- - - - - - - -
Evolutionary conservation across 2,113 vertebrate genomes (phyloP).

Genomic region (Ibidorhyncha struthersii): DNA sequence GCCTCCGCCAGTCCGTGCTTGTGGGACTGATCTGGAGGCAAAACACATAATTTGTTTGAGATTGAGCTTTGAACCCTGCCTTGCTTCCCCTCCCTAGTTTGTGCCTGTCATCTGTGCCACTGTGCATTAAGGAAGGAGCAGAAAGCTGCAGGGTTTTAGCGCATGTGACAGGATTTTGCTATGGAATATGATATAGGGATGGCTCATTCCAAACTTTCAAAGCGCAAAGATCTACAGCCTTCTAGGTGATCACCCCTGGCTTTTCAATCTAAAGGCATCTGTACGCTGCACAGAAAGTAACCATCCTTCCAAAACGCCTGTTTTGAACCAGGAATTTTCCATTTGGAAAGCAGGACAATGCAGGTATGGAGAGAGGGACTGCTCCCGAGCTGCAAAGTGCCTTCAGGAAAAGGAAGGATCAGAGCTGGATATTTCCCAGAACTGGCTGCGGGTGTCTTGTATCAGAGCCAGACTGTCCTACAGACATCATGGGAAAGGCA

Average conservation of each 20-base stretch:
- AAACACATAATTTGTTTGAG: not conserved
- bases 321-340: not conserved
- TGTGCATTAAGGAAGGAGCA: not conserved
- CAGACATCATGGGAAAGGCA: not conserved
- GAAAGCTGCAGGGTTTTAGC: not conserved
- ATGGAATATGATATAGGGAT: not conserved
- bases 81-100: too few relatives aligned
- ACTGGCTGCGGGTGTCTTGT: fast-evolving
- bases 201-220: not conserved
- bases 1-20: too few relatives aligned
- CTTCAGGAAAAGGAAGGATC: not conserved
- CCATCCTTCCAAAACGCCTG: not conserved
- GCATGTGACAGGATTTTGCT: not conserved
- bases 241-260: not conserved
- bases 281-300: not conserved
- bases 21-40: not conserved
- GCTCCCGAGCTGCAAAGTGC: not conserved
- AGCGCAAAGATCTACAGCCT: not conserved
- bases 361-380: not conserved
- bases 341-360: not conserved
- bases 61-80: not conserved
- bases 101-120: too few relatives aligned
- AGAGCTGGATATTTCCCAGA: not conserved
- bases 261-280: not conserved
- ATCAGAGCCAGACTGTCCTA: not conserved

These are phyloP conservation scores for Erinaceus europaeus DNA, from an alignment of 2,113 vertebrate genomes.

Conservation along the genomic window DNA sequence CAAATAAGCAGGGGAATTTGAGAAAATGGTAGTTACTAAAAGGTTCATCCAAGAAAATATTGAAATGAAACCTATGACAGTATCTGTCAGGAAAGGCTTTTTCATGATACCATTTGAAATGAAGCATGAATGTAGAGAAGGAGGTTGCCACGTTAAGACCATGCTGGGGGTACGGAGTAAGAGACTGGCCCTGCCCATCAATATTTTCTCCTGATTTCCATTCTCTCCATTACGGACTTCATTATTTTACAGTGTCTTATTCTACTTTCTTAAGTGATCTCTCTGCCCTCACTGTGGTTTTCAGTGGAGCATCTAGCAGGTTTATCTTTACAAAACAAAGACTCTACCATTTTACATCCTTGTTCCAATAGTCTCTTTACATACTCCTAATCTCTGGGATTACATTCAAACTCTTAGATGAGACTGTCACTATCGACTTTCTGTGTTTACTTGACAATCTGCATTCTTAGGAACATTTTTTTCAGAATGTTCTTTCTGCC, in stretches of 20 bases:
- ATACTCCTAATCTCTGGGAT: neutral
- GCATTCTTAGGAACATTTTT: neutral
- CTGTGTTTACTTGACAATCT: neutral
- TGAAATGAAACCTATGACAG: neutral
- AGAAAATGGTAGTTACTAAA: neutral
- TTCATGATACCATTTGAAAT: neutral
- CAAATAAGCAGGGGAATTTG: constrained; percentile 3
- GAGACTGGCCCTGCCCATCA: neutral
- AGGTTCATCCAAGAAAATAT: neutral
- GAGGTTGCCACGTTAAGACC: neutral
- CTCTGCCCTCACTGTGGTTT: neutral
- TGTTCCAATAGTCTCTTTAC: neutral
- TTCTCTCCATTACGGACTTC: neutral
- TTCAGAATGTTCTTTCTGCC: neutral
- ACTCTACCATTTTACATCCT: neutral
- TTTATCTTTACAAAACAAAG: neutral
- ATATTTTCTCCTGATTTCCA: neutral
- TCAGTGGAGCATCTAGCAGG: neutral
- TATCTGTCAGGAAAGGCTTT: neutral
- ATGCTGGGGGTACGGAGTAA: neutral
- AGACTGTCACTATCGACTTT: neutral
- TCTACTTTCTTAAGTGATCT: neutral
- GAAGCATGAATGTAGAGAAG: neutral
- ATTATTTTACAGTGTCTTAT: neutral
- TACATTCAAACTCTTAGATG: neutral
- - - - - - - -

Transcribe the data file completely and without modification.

Evolutionary conservation across 2,113 vertebrate genomes (phyloP).

Genomic region (Ibidorhyncha struthersii): DNA sequence GCCTCCGCCAGTCCGTGCTTGTGGGACTGATCTGGAGGCAAAACACATAATTTGTTTGAGATTGAGCTTTGAACCCTGCCTTGCTTCCCCTCCCTAGTTTGTGCCTGTCATCTGTGCCACTGTGCATTAAGGAAGGAGCAGAAAGCTGCAGGGTTTTAGCGCATGTGACAGGATTTTGCTATGGAATATGATATAGGGATGGCTCATTCCAAACTTTCAAAGCGCAAAGATCTACAGCCTTCTAGGTGATCACCCCTGGCTTTTCAATCTAAAGGCATCTGTACGCTGCACAGAAAGTAACCATCCTTCCAAAACGCCTGTTTTGAACCAGGAATTTTCCATTTGGAAAGCAGGACAATGCAGGTATGGAGAGAGGGACTGCTCCCGAGCTGCAAAGTGCCTTCAGGAAAAGGAAGGATCAGAGCTGGATATTTCCCAGAACTGGCTGCGGGTGTCTTGTATCAGAGCCAGACTGTCCTACAGACATCATGGGAAAGGCA

Average conservation of each 20-base stretch:
- AAACACATAATTTGTTTGAG: not conserved
- bases 321-340: not conserved
- TGTGCATTAAGGAAGGAGCA: not conserved
- CAGACATCATGGGAAAGGCA: not conserved
- GAAAGCTGCAGGGTTTTAGC: not conserved
- ATGGAATATGATATAGGGAT: not conserved
- bases 81-100: too few relatives aligned
- ACTGGCTGCGGGTGTCTTGT: fast-evolving
- bases 201-220: not conserved
- bases 1-20: too few relatives aligned
- CTTCAGGAAAAGGAAGGATC: not conserved
- CCATCCTTCCAAAACGCCTG: not conserved
- GCATGTGACAGGATTTTGCT: not conserved
- bases 241-260: not conserved
- bases 281-300: not conserved
- bases 21-40: not conserved
- GCTCCCGAGCTGCAAAGTGC: not conserved
- AGCGCAAAGATCTACAGCCT: not conserved
- bases 361-380: not conserved
- bases 341-360: not conserved
- bases 61-80: not conserved
- bases 101-120: too few relatives aligned
- AGAGCTGGATATTTCCCAGA: not conserved
- bases 261-280: not conserved
- ATCAGAGCCAGACTGTCCTA: not conserved

These are phyloP conservation scores for Erinaceus europaeus DNA, from an alignment of 2,113 vertebrate genomes.

Conservation along the genomic window DNA sequence CAAATAAGCAGGGGAATTTGAGAAAATGGTAGTTACTAAAAGGTTCATCCAAGAAAATATTGAAATGAAACCTATGACAGTATCTGTCAGGAAAGGCTTTTTCATGATACCATTTGAAATGAAGCATGAATGTAGAGAAGGAGGTTGCCACGTTAAGACCATGCTGGGGGTACGGAGTAAGAGACTGGCCCTGCCCATCAATATTTTCTCCTGATTTCCATTCTCTCCATTACGGACTTCATTATTTTACAGTGTCTTATTCTACTTTCTTAAGTGATCTCTCTGCCCTCACTGTGGTTTTCAGTGGAGCATCTAGCAGGTTTATCTTTACAAAACAAAGACTCTACCATTTTACATCCTTGTTCCAATAGTCTCTTTACATACTCCTAATCTCTGGGATTACATTCAAACTCTTAGATGAGACTGTCACTATCGACTTTCTGTGTTTACTTGACAATCTGCATTCTTAGGAACATTTTTTTCAGAATGTTCTTTCTGCC, in stretches of 20 bases:
- ATACTCCTAATCTCTGGGAT: neutral
- GCATTCTTAGGAACATTTTT: neutral
- CTGTGTTTACTTGACAATCT: neutral
- TGAAATGAAACCTATGACAG: neutral
- AGAAAATGGTAGTTACTAAA: neutral
- TTCATGATACCATTTGAAAT: neutral
- CAAATAAGCAGGGGAATTTG: constrained; percentile 3
- GAGACTGGCCCTGCCCATCA: neutral
- AGGTTCATCCAAGAAAATAT: neutral
- GAGGTTGCCACGTTAAGACC: neutral
- CTCTGCCCTCACTGTGGTTT: neutral
- TGTTCCAATAGTCTCTTTAC: neutral
- TTCTCTCCATTACGGACTTC: neutral
- TTCAGAATGTTCTTTCTGCC: neutral
- ACTCTACCATTTTACATCCT: neutral
- TTTATCTTTACAAAACAAAG: neutral
- ATATTTTCTCCTGATTTCCA: neutral
- TCAGTGGAGCATCTAGCAGG: neutral
- TATCTGTCAGGAAAGGCTTT: neutral
- ATGCTGGGGGTACGGAGTAA: neutral
- AGACTGTCACTATCGACTTT: neutral
- TCTACTTTCTTAAGTGATCT: neutral
- GAAGCATGAATGTAGAGAAG: neutral
- ATTATTTTACAGTGTCTTAT: neutral
- TACATTCAAACTCTTAGATG: neutral